For the Love of School
I loved school, the recesses and lunchtimes!
With the school year finishing for many of our kids, I’ve been thinking about what it was like during my own school days.
We moved houses when I was in Year 5 and I changed schools too. My new teacher was a very strict male, who was also in charge of the discipline at school. He would often give the cane as punishment to any unruly students. And I also remember the side of the ruler being used on the knuckles of any kids who didn’t comply.
There was one time when I needed my mum’s signature on some homework and she wouldn’t sign it for some reason. Not wanting to get into trouble at school, naturally I forged her signature. Mum later felt sorry for me and came to school to sign the work and then found my forgery - the side of the ruler may have been a better outcome!
I remember thinking on the first day with my friends, how boring the place was and how we were stuck here for the next five years. In the blink of an eye we were in our final year. But before that, we’d sit on the grassed areas and chat during breaks - it was the sophisticated thing to do. We’d bring our treasured ‘Smash Hits’ magazines to school and drool over the pages of our teen idols, which helped too.
I now have many friends who are teachers and acknowledge their valuable work. And I was fortunate to have had many wonderful teachers of my own. However, we all know teachers that made us feel inadequate at the most crucially embarrassing and pimply time of our lives.
Remember the ones who would walk around the class and stand in front or behind your desk watching you work, nervously? Or the ones that would make you get up and write the answer on the board in front of the class, only to humiliate you if you didn’t know it. And how about when they’d choose you to answer a question even though you never raised your hand in the first place?
School friends see you at your worst, best and geekiest. I’m lucky to still be in touch with so many of mine and treasure that link from which school connected us so many years ago.
Always being a fairly average student, I was never an academic kid, nor was I sporty and was never caught up with trying to be in the popular group. I was just happy being with my friends and we had a great time both in and out of school. If they weren’t in my classes, knowing that I’d be seeing my friends at recess/lunch, or walking to the train after school with them, helped me get through the day, whilst easing the drudgery of the subjects we were studying.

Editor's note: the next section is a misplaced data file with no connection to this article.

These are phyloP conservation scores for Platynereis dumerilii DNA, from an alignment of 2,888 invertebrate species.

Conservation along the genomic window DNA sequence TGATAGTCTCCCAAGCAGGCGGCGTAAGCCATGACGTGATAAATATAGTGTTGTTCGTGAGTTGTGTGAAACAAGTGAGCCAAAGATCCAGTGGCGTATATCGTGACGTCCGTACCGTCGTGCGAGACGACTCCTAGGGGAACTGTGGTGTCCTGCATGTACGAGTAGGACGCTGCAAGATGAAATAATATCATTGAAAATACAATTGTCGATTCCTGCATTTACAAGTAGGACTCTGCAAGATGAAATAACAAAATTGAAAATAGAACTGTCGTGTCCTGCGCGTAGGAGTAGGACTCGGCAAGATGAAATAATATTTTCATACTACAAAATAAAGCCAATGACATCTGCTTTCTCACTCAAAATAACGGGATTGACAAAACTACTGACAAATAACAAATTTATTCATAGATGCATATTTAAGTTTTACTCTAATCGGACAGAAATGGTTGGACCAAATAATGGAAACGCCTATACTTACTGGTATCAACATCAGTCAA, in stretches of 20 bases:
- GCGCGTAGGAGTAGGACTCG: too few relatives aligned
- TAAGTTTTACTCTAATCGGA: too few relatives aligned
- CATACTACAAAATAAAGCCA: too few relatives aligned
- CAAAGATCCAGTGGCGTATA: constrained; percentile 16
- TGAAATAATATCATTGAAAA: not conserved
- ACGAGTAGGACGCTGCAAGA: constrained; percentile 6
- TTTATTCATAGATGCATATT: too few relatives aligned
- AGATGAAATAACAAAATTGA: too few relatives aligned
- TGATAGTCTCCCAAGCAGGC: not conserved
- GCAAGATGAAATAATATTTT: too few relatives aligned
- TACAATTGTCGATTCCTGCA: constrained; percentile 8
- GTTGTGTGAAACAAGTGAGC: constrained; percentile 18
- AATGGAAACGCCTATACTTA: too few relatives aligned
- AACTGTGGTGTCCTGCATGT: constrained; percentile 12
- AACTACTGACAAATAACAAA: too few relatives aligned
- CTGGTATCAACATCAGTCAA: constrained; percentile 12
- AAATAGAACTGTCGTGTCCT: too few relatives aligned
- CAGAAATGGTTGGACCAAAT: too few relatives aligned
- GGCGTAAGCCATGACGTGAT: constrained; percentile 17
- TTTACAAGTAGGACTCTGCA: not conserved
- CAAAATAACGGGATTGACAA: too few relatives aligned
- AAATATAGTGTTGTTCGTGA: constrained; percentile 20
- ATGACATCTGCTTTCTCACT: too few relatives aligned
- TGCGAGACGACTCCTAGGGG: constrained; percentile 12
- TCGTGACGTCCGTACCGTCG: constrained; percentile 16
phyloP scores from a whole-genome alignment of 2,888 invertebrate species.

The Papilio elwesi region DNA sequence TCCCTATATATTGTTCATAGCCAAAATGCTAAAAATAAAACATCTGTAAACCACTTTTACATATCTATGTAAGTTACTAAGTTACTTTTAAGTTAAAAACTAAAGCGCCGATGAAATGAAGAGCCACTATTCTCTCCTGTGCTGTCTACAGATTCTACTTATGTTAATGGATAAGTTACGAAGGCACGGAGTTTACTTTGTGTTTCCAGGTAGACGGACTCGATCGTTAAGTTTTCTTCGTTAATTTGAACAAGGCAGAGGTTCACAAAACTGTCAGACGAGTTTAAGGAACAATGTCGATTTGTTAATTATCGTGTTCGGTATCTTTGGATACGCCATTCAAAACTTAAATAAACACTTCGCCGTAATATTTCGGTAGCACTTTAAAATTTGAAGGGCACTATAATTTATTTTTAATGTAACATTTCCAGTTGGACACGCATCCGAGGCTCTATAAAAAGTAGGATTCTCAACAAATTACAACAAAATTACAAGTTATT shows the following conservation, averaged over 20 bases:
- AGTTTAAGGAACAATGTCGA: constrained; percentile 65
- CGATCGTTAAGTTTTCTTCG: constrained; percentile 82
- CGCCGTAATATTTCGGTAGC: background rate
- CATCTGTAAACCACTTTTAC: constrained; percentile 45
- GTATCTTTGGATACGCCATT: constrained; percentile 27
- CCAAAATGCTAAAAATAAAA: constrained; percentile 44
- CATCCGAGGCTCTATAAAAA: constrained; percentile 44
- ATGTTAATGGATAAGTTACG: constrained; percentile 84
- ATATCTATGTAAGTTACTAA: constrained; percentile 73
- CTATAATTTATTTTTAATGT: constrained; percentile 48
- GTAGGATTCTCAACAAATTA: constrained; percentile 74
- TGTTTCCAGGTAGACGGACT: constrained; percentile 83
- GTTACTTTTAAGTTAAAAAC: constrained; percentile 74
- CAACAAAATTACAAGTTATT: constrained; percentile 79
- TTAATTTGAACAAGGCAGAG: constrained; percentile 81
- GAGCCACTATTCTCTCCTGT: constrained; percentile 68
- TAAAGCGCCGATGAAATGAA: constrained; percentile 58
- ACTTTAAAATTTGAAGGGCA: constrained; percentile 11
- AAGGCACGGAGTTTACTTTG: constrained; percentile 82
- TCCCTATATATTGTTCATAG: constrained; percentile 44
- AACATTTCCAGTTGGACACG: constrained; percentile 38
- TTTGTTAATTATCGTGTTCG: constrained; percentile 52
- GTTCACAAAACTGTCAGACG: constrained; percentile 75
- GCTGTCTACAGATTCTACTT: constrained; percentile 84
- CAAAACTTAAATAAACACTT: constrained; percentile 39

To this day I gauge things by comparison of a maths exam – my anathema. My thinking is, does the current situation I may find myself in, appear worse than sitting a maths exam or not? Very few times the maths exam has won out.
Physical Education lessons - I understand the rationale and importance of them, but when will they understand, that not all kids are into competitive sport, especially adolescents? This doesn’t come naturally to everyone and pushy Phys-ed teachers didn’t help. I did have my revenge though. Fast forward to part of my working life, when one of our school’s Phys-ed teachers came in to my office to arrange to pay off an account, let’s just say the payment terms were not so flexible!
In an effort to fundraise, our school participated in an annual walkathon. Students were asked to raise money for the kilometres walked. My brother was working at a bank at the time and many of his colleagues were kind enough to sponsor me. I remember proudly telling friends that I had raised $150 (a mammoth amount back then). However, another boy in my year group caught wind of it and managed to raise just slightly more and he took all the glory at the school assembly.
Whether swinging on chairs whilst chatting in the back of Maths class, the fun of school camps, or just seeing your friends every day - I loved school. I was fortunate to have been sent to school’s that had great community spirit. With discipline, structure, plenty of good times and fun to be had, I also did learn a thing or two on the way.